World Is Facing A Shortage Of A Crucial Commodity And No It’s Not Oil

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Integrated Circuits

As the world is becoming more interconnected, more automated and greener, each unit of GDP growth will contain a higher content of semiconductors. Integrated circuits are becoming a key component of the modern-day world. They have become more of a commodity and an important one. These tiny electronic circuits are used in products ranging from automotive, consumer electronics, wireless devices, industries, military & aerospace and computing. Semiconductors are so important that they can even be a threat to the national security at times. Hence big nations are gushing to make policies which will help them to manufacture these semiconductors in their own countries. 

The industry is witnessing an acute mismatch of supply and demand. This shortage has been brewing since quite a time now and was first experienced in 2018. But the recent pandemic situation has escalated the gap. The increase in demand for PCs, laptops, smartphones and other electronics have grown unexpectedly because of the recent lockdowns and the employees shifting to work from home.  

A steady rise in the semiconductors demand was seen since 2010 which faltered in 2019, which then grew by around 6% in 2020. 

The supply shortage has forced the lead times for order completion to extend from 12 weeks in Jan 2020 to 15 weeks in Jan 2021. 

Effects on Automobile Sector  

Automobile companies are the first ones to be hit by this shortage of semiconductors. So much so that companies like General Motors, Volvo, Ford and Volkswagen had to cut down their productions and even shut down some of their plants entirely.  

The automotive electronics which include displays and other in-car systems currently constitutes 40% of the car’s manufacturing cost and is poised to increase to 45% by 2030, according to a Deloitte report.

Though investors should not worry about their positions in automobile companies since the demand has just stretched out and not curtailed. For example, a consumer who wants to buy a four-wheeler will not go and buy a bicycle instead, he/she will probably delay the purchase by a few months. So, the sales and revenue of automobiles companies are going to be hit for few quarters (which they already are due to the second wave of covid-19) but will eventually climb back in the long term.

Semiconductor manufacturers or foundries have already increased the prices after the shortage was first experienced in 2018. The current shortage has inflated those prices more, which in turn has increased the cost of materials used for the end-product manufacturers. This inflation in prices shall lead to two things:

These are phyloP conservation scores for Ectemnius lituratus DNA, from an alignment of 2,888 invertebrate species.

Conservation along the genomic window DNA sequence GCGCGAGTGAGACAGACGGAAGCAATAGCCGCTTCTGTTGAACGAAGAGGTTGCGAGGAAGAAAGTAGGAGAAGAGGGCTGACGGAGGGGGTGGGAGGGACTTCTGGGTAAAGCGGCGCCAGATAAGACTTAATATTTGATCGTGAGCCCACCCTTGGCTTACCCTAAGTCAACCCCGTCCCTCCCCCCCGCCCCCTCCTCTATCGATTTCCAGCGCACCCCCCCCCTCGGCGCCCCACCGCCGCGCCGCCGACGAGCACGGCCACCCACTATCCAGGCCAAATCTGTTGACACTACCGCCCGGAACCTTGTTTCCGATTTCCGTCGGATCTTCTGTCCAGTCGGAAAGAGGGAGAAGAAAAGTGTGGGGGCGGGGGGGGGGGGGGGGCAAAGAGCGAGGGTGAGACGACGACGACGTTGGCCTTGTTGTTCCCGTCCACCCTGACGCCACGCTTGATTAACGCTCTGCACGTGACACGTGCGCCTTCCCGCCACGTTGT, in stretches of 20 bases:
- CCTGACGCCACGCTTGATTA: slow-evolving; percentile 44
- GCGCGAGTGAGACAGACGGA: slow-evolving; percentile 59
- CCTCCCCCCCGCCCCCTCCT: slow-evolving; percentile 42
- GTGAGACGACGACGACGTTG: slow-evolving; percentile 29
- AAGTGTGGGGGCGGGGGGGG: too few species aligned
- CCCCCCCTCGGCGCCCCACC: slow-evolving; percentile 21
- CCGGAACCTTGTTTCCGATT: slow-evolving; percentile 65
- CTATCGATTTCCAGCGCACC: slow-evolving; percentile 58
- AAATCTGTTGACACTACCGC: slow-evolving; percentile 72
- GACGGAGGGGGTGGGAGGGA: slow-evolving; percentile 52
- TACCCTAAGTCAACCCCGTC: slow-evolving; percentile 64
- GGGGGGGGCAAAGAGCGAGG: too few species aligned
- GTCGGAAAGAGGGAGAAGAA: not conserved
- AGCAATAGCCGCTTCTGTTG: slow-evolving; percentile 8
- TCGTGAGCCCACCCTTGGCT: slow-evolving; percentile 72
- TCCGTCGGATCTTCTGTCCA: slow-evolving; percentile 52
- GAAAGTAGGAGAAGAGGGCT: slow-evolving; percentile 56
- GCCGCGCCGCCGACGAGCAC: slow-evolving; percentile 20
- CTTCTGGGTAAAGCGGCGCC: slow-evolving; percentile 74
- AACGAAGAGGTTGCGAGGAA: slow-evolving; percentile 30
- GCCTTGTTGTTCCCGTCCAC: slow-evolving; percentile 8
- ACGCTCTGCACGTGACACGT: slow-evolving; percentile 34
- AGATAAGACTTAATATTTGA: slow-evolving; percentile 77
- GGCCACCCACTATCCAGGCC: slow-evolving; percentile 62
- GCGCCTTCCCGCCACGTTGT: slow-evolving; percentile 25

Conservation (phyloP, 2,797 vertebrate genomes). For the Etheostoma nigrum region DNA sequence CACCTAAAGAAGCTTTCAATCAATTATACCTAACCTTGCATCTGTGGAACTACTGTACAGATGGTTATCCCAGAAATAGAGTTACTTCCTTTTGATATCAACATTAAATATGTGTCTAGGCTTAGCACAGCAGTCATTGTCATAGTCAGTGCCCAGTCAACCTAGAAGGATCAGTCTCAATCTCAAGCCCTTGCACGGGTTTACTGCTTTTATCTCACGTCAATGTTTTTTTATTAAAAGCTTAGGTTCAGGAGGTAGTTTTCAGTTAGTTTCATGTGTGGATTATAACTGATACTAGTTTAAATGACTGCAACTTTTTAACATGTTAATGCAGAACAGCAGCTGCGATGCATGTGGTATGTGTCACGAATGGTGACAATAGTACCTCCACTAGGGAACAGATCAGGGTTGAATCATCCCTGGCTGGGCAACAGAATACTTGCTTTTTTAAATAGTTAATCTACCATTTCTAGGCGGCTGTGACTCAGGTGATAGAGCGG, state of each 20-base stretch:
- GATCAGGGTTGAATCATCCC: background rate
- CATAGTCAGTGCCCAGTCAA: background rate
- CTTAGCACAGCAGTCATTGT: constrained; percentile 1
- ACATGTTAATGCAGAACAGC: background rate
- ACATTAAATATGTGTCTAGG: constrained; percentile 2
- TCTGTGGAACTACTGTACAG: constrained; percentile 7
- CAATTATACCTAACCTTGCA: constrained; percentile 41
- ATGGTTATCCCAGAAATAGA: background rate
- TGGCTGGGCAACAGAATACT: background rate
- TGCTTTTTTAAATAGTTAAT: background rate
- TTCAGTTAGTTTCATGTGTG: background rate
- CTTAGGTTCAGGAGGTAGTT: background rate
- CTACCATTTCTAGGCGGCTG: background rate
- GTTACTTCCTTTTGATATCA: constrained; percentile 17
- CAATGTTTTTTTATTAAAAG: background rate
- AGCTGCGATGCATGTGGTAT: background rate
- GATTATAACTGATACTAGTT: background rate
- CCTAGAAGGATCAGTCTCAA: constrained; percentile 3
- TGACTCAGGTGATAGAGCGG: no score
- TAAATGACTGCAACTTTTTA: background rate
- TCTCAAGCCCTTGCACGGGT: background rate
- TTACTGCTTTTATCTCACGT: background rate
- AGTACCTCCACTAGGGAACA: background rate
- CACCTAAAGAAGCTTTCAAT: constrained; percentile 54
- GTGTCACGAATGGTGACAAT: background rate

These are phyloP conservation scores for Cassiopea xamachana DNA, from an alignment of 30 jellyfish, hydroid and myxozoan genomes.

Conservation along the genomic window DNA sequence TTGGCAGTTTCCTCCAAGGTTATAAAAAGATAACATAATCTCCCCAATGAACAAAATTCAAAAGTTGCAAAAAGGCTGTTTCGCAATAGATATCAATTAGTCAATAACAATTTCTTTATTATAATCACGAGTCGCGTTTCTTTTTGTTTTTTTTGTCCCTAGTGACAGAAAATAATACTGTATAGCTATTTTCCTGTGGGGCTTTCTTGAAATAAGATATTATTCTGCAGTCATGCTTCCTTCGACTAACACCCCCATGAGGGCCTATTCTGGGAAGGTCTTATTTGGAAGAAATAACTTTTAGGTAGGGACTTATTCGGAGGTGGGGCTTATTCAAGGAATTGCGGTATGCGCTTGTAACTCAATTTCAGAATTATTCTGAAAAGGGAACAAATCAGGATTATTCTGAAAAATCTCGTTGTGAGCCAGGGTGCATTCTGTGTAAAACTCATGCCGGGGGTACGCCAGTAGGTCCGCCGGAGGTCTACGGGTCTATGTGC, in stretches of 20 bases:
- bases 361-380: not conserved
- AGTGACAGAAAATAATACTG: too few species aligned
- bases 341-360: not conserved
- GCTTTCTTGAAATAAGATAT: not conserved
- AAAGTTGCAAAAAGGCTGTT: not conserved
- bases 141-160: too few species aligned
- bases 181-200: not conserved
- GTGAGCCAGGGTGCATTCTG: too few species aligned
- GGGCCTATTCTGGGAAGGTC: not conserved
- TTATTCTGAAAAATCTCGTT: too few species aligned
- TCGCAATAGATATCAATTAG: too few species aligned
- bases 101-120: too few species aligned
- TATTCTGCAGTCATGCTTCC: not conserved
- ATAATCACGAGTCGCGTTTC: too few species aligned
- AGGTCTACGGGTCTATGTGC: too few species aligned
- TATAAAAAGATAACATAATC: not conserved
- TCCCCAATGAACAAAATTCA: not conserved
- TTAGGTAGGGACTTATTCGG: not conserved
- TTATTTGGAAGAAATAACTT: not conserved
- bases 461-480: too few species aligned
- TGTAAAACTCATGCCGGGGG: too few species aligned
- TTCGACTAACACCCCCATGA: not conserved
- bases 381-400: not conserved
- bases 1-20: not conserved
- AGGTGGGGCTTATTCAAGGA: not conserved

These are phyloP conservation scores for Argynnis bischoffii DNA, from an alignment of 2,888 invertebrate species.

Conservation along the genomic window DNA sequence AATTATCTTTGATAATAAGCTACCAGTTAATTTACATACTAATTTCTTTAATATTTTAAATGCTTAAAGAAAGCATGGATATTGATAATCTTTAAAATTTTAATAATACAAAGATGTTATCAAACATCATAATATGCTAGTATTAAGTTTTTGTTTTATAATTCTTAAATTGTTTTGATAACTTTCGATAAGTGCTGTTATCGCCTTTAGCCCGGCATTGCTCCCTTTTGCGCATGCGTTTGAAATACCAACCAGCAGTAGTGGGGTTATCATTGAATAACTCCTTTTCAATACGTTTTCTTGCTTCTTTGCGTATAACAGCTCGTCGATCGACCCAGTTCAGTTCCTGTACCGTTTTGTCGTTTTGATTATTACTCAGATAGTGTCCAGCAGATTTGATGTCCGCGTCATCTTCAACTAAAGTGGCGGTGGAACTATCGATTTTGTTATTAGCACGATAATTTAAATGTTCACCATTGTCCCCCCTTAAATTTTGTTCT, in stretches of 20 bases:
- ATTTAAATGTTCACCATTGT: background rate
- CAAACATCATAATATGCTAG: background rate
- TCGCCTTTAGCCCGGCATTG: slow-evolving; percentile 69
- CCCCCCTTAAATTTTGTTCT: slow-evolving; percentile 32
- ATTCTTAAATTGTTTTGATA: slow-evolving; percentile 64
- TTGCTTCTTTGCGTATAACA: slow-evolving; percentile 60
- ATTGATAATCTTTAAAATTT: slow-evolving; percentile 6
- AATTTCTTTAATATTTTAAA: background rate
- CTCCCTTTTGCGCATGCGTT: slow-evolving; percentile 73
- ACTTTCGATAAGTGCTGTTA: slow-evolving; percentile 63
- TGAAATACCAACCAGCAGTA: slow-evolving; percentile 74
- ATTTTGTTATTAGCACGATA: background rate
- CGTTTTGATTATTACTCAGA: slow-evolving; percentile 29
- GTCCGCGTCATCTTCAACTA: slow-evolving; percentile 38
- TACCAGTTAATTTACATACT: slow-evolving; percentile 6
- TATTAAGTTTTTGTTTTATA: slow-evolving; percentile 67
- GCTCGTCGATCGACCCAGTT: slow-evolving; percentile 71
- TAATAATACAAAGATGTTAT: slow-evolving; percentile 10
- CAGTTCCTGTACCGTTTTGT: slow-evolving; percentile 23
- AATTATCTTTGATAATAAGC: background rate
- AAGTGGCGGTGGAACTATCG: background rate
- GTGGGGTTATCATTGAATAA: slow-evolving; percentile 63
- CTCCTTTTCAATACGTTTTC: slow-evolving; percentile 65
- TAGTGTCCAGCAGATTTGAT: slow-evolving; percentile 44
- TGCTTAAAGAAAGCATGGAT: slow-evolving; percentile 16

1. It will eat up the margins of the manufactures which will reflect in their PAT numbers. 
  2. The manufacturers will pass on the increase in cost to the customers thus increasing the product price. 

Maruti, India’s ace car maker has recently increased the prices of most of its car models from April 16,2021 due to increase in their input cost. The automaker has said that it has raised the price of all its models by an average of 1.6% (on Delhi Ex-showroom price). Now to understand, the table shows what approximately will the new prices of different models look like. 

Model Name   Previous Price (Delhi Ex-showroom) New Price (Delhi Ex-showroom) 
Swift (Base LXI) 5.73 lakhs 5.82 lakhs 
Swift (ZXI+ AMT) 8.27 lakhs 8.40 lakhs 
Vitara Brezza (Base LXI) 7.39 lakhs 7.5 lakhs 
Vitara Brezza (ZXI+ AMT) 11.2 lakhs 11.8 lakhs 

Source: Financial Express 
*The prices in the above table are just for explanation purposes. The actual prices may or may not differ. *  

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The consumption of semiconductors by the auto makers is roughly around 8-9% of the total capacity of the foundries. The industry that contributes the highest to the consumption of these semiconductors is the computing industry – Smartphones, PCs, Laptops etc. The actual effect of the shortage will be felt when there will be shortage for these products and Apple is already feeling the heat. 

(Foundries are contract manufacturers of silicone wafers which are then converted into designed integrated circuits and memory chips for fabless customers like Apple, General Motors, Microsoft, etc)

Over the last decade the production capacity of the chipmakers and the supply chain have been keeping up perfectly with the growing demand. In other words, customers are taking up the capacity as soon as it comes online indicating that demand is on par with the increase in the production resources. But the production of advance chips is dominated by top foundries.